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BankBoston Sponsors COASTSWEEP '97.

BOSTON--(BUSINESS WIRE)--Sept. 12, 1997--

10th Annual Clean-up of Massachusetts Beaches to be held Sept. 20

On Saturday Sept. 20, more than 5,000 volunteers are expected to line the beaches of Massachusetts to participate in COASTSWEEP `97. The 10th annual event, organized by Massachusetts Coastal Zone Management (MCZM) with lead support from BankBoston, is a volunteer effort and part of the International Beach Cleanup Program. For the past 10 years, environmental groups, civic organizations, schools and businesses have joined forces to care for Massachusetts' marine environment by clearing trash and other debris from beaches across the state. In 1996, 5,000 volunteers cleared 248 miles of shoreline, that amounted to 54,733 pounds of trash and debris.

"The thousands of volunteers who clean up our beaches with COASTSWEEP make a big difference to the thousands more who enjoy sand and sun," said Governor Paul Cellucci. "Safe beaches and clean water make Massachusetts' coast one of the Atlantic's gems and COASTSWEEP ensures it stays that way."

"Keeping our beaches, coastline and harbor clean and inviting is both an economic necessity and a public priority," said Ira Jackson, executive vice president at BankBoston. "All of us need to realize that it is a privilege to live in an area where resources are so accessible to residents and visitors, and that we all bear some responsibility for keeping the marine environment clean. BankBoston has a history of supporting causes similar to this one, such as the Boston Harbor Islands National Park Partnership, that help preserve our natural resources. We are pleased to provide volunteer support to COASTSWEEP `97 through our Eagle Corps Employee Volunteer Program as well as other in-kind assistance."

A key component of COASTSWEEP `97 is the survey of debris recorded by the volunteers. The data are sent to the Center for Marine Conservation in Washington D.C. where it is entered into a massive marine debris database. This information is used to identify sources of marine debris to help prevent problems in the future.

From the data collected each year, a list called the "Dirty Dozen" is compiled of the most frequently found items. Along Massachusetts beaches, last year's list included: cigarette butts; plastic food bags and wrappers; plastic pieces; foamed plastic pieces; glass pieces; plastic caps and lids; paper pieces; plastic rope; plastic straws; plastic beverage bottles; glass beverage bottles and metal beverage cans.

Although the "Dirty Dozen" list changes from year to year, one item that consistently appears at the top is cigarette butts. Throughout the life of COASTSWEEP, cigarette butts have comprised 15 to 20 percent of all items collected and catalogued. Not all cigarette butts found on beaches are necessarily left by beachgoers. They can also be carried in stormwater from city streets and other waterways. Butts are not just an aesthetic problem. They have been found in the stomachs of birds, whales, and other marine creatures.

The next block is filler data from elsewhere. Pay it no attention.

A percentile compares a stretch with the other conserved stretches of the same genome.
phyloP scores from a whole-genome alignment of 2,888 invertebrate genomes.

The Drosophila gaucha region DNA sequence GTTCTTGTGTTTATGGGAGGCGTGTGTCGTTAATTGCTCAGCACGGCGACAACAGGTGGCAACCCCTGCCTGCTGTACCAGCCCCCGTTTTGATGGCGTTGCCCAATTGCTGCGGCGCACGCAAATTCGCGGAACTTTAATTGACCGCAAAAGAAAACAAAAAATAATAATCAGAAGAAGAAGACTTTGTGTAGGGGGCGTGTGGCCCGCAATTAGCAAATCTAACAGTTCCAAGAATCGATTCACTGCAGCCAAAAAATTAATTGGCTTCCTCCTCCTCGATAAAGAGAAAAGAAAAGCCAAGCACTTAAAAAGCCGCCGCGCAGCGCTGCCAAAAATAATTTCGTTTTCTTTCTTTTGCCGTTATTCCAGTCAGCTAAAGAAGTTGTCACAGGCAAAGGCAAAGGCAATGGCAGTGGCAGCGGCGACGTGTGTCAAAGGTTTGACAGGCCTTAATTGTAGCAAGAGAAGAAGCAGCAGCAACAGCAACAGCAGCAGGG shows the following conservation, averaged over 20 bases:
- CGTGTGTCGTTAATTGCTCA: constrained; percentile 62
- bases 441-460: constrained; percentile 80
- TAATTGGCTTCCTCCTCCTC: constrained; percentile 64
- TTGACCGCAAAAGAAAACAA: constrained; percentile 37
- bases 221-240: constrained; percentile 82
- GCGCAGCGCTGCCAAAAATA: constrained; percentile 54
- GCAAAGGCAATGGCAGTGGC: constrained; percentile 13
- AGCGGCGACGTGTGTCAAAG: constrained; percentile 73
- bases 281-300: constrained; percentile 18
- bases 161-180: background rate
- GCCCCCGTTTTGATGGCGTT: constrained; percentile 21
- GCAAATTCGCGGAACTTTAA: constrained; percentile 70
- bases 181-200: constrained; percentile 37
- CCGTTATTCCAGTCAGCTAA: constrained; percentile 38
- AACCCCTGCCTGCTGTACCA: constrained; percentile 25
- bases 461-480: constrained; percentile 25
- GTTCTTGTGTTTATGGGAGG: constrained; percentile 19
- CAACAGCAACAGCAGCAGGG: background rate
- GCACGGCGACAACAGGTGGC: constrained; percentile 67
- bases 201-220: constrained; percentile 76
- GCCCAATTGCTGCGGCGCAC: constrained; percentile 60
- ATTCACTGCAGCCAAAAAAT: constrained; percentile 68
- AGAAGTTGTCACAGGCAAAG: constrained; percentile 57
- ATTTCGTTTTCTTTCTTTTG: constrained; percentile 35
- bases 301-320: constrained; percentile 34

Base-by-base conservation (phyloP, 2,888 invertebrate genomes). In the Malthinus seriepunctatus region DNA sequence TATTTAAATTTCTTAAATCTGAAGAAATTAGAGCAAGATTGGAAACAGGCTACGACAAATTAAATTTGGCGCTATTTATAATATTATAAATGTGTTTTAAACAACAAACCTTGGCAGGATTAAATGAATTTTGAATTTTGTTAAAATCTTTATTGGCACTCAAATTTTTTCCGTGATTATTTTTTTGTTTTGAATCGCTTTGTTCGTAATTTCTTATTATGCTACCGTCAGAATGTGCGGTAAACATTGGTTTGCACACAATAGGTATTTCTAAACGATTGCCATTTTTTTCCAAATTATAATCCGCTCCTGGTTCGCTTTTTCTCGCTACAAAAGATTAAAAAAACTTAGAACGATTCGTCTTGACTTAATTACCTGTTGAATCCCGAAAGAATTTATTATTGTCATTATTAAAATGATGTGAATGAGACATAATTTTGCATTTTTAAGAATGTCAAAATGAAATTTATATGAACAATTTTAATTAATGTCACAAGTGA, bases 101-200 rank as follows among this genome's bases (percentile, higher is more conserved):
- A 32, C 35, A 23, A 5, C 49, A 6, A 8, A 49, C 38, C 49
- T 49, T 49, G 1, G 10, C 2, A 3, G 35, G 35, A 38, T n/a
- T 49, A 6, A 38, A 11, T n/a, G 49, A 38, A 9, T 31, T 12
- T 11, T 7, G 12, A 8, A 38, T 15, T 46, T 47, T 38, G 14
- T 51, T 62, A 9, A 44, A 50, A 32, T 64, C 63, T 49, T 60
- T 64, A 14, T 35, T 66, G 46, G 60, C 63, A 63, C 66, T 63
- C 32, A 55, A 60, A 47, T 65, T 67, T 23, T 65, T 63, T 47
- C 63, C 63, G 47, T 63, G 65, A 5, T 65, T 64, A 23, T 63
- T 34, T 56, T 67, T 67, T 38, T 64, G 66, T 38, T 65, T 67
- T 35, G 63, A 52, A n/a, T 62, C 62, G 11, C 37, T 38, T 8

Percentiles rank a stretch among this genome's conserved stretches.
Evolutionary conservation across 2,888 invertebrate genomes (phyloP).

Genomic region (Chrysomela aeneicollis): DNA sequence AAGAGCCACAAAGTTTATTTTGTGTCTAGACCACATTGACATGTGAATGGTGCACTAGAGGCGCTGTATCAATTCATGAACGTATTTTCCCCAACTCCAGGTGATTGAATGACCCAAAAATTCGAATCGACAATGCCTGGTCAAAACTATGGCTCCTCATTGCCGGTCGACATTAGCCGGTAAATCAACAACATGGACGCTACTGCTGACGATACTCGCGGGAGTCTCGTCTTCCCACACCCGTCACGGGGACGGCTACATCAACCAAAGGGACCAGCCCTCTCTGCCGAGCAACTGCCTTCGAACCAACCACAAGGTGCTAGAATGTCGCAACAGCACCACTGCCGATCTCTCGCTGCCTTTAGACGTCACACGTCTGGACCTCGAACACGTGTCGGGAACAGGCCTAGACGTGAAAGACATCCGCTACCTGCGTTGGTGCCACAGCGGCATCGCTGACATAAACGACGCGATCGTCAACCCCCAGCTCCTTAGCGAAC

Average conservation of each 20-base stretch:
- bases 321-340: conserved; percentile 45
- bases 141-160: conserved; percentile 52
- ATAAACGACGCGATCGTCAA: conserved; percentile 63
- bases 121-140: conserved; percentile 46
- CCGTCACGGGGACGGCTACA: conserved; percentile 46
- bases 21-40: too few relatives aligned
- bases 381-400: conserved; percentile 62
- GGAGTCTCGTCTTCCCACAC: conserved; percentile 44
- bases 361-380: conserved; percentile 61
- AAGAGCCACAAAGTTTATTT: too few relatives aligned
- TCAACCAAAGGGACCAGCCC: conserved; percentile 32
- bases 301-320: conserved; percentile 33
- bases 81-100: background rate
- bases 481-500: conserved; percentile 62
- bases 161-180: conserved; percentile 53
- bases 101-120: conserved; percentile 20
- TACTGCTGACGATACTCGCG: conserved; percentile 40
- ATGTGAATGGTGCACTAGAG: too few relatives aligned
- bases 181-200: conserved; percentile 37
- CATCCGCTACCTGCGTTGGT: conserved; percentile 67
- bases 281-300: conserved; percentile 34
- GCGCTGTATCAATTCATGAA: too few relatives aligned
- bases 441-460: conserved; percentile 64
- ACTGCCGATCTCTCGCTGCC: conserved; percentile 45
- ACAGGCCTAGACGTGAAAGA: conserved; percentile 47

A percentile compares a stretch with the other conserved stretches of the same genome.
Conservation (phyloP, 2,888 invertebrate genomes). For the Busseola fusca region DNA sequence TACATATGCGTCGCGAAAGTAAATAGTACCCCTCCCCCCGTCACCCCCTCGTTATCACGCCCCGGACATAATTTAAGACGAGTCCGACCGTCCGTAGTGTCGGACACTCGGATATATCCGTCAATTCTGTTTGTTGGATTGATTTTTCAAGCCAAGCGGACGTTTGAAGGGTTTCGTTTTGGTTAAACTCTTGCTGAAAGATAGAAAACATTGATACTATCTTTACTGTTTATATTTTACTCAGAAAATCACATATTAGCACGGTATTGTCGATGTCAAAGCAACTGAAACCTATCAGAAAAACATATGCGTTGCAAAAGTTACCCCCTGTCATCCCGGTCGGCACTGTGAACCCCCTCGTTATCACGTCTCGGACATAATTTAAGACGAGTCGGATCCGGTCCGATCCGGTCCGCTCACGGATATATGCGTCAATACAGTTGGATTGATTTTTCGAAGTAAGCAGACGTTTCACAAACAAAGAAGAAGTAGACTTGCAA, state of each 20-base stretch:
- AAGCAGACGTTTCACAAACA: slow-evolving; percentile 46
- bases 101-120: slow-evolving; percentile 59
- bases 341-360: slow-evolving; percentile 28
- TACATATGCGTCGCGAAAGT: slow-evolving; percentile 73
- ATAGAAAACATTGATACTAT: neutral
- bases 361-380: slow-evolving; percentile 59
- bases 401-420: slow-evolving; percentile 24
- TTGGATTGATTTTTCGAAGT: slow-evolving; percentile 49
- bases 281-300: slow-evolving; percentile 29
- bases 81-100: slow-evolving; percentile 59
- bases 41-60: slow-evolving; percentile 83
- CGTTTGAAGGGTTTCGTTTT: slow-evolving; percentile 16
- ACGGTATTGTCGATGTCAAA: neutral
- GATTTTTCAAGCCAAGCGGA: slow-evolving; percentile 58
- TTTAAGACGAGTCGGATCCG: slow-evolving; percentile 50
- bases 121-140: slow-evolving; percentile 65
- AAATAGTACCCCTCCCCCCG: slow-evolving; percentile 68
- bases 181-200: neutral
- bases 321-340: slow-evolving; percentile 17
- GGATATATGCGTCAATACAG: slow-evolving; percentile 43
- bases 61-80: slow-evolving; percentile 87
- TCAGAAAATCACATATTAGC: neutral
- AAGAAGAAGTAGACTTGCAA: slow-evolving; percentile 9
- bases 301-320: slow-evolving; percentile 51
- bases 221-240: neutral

On a positive note, the 800,358 cigarette butts collected throughout the U.S. in the 1995 cleanup, represents a 3.06 percent decrease from 1994. In Massachusetts, numbers also dropped from 47,410 in 1994 to 39,632 in 1995. The public awareness campaigns, created by COASTSWEEP as well as other environmental efforts, appear to have had a positive effect in reducing the number of cigarette butts citizens improperly discard. But a lot of work still remains to rid the beaches of these and other items.

Over the past 10 years, COASTSWEEP has grown in a way that reflects the commitment that the people of Massachusetts have to the coastal environment. Participation grew from 391 volunteers in 1987 to 2,340 in 1989. Since 1989, the number of participants has more than doubled to 5,411 in 1996. In 1997, even more volunteers are expected to line the 250 miles of Massachusetts shoreline. Dive clubs throughout the state will also help clean up at a number of underwater sites.

If interested in participating in COASTSWEEP `97, volunteers can call the MCZM information line at (617) 727-9530, ext. 420 and get a list of the cleanup sites throughout the state.

BankBoston (NYSE:BKB), with assets of $66.1 billion as of June 30, 1997, was founded in 1784 and is the 15th-largest bank holding company in the United States. BankBoston is engaged in: consumer banking in southern New England; financing to selected corporations regionally, nationally and internationally; and full-service banking in key Latin American markets. The Corporation and its subsidiaries operate through a network of offices in the United States and through more than 100 offices in 23 countries in Latin America, Europe and Asia, the third-largest overseas network of any U.S. bank. The Corporation's common and preferred stocks are listed on the New York and Boston stock exchanges.

CONTACT: BankBoston

Diane Greer, 617/788-7823

or

MCZM

Heather Clish, 617/727-9530, ext 458
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Publication:Business Wire
Date:Sep 12, 1997
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